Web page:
Dental caries, or dental decay, is a common disease, which causes cavities and discoloration of both permanent and deciduous or “baby” teeth.
As the disease progresses in a tooth it becomes weaker and its nerve may be damaged.
Dental decay occurs when bacteria in the mouth make acid which then dissolves the tooth. Bacteria only produce this acid when they are exposed to sugar. If you have a sensible diet, a good flow of saliva, a cleaning routine and your teeth get an appropriate fluoride exposure, you are less likely to get decay.
You can prevent decay by:
Saliva is the best natural defence against decay. The acid from bacteria can be neutralised by saliva. A reduced flow of saliva (*dry mouth) can increase your risk of decay.
Causes might include
In the mouth, there is a constant demineralisation (strengthening minerals like calcium and fluoride being dissolved by acids) and remineralisation (strengthening minerals being re-deposited on the teeth from saliva). If your demineralisation is happening at a greater rate than remineralisation, you get loss of tooth substance.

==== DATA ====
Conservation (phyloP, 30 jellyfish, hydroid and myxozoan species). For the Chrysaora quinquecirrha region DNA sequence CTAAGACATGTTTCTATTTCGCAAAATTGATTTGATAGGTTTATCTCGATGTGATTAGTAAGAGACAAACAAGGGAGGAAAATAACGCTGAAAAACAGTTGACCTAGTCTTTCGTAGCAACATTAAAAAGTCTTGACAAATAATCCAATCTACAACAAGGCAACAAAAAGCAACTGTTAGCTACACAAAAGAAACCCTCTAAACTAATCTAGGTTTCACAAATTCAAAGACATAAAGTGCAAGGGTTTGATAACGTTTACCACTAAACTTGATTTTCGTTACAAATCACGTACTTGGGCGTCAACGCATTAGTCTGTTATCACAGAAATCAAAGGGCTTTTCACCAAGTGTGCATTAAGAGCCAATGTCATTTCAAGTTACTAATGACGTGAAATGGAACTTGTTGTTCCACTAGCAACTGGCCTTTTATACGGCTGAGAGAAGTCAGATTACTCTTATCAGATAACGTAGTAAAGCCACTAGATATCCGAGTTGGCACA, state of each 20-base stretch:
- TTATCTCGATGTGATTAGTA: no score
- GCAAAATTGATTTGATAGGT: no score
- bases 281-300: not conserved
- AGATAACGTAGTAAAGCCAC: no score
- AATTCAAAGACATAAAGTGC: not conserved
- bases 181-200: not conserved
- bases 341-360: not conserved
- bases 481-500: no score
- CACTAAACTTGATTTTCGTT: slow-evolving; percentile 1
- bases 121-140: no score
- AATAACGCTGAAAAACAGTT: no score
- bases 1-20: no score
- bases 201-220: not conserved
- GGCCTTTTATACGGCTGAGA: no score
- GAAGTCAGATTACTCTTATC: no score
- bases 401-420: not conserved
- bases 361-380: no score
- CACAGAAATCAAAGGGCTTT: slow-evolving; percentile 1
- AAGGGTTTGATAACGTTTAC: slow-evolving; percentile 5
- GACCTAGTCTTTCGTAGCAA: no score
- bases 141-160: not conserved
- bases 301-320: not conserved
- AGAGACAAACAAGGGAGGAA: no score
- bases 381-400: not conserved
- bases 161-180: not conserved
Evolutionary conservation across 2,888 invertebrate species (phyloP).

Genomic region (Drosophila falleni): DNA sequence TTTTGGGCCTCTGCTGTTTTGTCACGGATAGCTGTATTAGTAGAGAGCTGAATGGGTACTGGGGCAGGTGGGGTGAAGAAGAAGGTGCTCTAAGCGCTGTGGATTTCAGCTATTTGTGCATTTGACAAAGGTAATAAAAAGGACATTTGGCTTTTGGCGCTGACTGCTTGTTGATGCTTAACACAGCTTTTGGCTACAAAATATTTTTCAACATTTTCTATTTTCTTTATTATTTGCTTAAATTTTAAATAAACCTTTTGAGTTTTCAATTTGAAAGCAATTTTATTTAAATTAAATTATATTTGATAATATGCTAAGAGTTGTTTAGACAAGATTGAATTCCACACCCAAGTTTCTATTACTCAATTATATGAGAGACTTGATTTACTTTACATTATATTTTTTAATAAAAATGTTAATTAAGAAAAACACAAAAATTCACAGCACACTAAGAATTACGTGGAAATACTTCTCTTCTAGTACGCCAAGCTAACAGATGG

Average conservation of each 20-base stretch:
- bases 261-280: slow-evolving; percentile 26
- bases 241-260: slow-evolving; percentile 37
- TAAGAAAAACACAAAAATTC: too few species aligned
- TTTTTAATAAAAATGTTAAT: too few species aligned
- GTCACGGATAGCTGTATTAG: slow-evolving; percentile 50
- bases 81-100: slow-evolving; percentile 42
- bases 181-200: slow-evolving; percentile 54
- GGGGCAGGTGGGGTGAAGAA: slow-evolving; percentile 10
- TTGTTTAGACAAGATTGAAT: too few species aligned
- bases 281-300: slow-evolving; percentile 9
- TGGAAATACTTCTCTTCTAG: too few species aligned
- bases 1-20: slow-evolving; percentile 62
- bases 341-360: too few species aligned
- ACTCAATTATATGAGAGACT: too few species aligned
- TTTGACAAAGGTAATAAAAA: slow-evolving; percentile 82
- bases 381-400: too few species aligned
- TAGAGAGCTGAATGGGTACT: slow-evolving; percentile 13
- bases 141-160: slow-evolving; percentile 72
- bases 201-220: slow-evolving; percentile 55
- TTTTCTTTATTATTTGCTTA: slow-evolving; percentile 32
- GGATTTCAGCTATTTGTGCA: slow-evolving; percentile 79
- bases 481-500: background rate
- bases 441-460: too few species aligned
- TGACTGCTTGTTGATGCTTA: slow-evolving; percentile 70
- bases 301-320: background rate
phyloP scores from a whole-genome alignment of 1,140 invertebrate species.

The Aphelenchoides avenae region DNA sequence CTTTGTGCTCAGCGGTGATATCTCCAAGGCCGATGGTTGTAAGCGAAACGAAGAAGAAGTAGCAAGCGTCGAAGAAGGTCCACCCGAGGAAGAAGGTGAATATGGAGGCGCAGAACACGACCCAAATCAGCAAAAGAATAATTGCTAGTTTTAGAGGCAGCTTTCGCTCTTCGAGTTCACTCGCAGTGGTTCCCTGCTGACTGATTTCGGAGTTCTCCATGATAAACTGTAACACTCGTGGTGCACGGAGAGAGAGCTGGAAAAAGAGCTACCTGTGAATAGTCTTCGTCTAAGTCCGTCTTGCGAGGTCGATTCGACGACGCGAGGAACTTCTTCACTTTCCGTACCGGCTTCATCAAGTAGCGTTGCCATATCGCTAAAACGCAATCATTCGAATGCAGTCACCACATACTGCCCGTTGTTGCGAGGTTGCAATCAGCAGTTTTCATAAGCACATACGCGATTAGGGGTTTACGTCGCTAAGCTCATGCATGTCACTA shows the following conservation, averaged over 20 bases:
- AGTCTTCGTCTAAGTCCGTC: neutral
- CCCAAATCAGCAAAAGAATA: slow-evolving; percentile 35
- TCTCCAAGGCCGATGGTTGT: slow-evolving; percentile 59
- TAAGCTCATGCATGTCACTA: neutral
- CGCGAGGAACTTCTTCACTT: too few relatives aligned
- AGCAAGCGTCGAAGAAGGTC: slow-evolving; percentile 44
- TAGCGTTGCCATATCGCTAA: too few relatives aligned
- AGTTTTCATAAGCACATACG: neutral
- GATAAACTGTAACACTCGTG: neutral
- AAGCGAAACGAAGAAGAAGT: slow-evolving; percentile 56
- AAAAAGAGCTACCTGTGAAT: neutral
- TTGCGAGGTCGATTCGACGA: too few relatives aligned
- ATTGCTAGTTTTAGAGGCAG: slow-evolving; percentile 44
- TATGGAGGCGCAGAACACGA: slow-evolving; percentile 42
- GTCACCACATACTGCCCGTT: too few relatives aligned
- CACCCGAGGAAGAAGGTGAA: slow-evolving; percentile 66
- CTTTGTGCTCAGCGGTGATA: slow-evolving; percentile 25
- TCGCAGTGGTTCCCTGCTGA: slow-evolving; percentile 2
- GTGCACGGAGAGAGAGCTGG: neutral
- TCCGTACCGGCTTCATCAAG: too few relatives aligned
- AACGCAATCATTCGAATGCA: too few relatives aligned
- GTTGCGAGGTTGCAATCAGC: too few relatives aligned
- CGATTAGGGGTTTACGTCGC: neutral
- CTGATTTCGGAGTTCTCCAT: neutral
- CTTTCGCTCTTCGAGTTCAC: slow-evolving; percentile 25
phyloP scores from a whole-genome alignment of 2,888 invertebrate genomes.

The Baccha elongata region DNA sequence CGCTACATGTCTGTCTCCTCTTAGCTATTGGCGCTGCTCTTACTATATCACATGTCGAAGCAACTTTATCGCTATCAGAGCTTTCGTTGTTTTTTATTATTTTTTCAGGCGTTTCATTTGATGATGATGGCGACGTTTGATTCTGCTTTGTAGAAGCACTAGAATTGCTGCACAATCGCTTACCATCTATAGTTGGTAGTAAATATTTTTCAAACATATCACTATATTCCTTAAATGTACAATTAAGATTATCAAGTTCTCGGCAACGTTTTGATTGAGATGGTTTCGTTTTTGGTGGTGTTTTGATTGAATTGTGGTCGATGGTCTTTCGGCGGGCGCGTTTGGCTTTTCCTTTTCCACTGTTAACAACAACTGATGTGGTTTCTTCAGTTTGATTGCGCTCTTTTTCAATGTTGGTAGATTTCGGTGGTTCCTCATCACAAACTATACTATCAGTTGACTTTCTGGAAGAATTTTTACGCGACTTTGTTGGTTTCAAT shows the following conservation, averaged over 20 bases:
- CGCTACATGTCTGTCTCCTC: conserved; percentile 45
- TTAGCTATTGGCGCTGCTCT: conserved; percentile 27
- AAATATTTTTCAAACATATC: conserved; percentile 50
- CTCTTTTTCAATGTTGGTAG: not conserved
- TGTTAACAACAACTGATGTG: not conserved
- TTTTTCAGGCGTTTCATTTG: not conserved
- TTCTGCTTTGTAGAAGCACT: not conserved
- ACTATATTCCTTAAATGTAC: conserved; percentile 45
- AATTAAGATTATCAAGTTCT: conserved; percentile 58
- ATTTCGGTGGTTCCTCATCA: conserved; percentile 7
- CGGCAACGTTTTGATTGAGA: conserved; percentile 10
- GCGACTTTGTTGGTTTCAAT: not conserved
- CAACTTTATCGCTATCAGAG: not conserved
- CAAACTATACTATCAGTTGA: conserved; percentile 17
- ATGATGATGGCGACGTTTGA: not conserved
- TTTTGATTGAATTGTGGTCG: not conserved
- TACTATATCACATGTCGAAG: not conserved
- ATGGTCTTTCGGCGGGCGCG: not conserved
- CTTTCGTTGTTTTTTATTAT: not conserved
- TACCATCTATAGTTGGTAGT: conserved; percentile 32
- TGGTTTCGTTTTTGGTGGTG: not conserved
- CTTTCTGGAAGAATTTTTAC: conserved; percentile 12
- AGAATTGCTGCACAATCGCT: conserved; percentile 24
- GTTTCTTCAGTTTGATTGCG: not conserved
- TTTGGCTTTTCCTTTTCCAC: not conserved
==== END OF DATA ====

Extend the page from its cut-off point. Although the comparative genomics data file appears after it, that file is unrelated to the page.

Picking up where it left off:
If your mouth is acidic a good deal of the day from, say, excessive and constant intake of acidic soft drinks or constant sugar intake, then the demineralisation wins and you have problems.
If you are careful with the diet, then your saliva is more neutral and you will get good remineralisation to constantly repair the teeth.
Early dental caries is reversible. Minerals can be deposited back onto the tooth surface if you can modify your diet and oral hygiene. Your dentist can treat early areas of caries with topical fluoride, and if you are careful with your diet and cleaning no other treatment may be required.
A more advanced area of dental caries will require a "filling" or restoration. Your dentist will remove the damaged and infected soft tooth structure and repair the tooth. It is important to have this done as early as possible to preserve the strength of the tooth and prevent bacteria damaging the tooth pulp.
It is very important to listen to your dentist’s advice on how to eliminate the cause of your caries. Don’t think that just fixing a cavity will stop the disease from occurring in other areas of the mouth.
Other ways you may help prevent dental caries with your diet are:
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